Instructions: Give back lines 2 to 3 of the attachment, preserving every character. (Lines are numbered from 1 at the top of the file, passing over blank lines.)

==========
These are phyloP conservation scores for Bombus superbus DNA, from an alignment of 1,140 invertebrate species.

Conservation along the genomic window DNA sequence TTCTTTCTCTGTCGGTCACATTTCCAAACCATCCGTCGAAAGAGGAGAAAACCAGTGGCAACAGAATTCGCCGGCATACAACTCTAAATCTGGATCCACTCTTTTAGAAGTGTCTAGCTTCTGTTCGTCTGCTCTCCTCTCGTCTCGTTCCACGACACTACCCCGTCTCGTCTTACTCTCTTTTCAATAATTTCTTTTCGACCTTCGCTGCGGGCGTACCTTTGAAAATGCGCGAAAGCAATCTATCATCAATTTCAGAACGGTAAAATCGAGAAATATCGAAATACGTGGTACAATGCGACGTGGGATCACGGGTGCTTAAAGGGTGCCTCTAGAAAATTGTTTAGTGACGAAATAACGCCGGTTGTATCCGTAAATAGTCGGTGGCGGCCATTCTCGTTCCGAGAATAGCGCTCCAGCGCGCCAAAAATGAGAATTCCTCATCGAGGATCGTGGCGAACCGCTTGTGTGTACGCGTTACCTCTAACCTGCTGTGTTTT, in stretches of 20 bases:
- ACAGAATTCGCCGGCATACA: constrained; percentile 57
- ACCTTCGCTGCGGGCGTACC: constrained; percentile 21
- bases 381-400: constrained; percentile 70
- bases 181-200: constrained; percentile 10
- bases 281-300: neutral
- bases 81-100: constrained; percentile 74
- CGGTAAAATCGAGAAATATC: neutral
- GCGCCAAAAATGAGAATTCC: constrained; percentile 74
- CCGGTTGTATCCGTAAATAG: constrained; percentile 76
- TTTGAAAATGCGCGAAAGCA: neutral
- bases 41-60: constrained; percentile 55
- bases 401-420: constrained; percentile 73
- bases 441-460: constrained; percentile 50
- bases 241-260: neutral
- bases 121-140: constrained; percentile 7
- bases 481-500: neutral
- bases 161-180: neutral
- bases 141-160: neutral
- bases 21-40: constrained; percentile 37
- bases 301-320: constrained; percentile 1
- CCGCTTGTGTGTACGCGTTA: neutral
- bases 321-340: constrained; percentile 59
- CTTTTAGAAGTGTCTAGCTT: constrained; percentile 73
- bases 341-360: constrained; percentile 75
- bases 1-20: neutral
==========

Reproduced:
Conservation along the genomic window DNA sequence TTCTTTCTCTGTCGGTCACATTTCCAAACCATCCGTCGAAAGAGGAGAAAACCAGTGGCAACAGAATTCGCCGGCATACAACTCTAAATCTGGATCCACTCTTTTAGAAGTGTCTAGCTTCTGTTCGTCTGCTCTCCTCTCGTCTCGTTCCACGACACTACCCCGTCTCGTCTTACTCTCTTTTCAATAATTTCTTTTCGACCTTCGCTGCGGGCGTACCTTTGAAAATGCGCGAAAGCAATCTATCATCAATTTCAGAACGGTAAAATCGAGAAATATCGAAATACGTGGTACAATGCGACGTGGGATCACGGGTGCTTAAAGGGTGCCTCTAGAAAATTGTTTAGTGACGAAATAACGCCGGTTGTATCCGTAAATAGTCGGTGGCGGCCATTCTCGTTCCGAGAATAGCGCTCCAGCGCGCCAAAAATGAGAATTCCTCATCGAGGATCGTGGCGAACCGCTTGTGTGTACGCGTTACCTCTAACCTGCTGTGTTTT, in stretches of 20 bases:
- ACAGAATTCGCCGGCATACA: constrained; percentile 57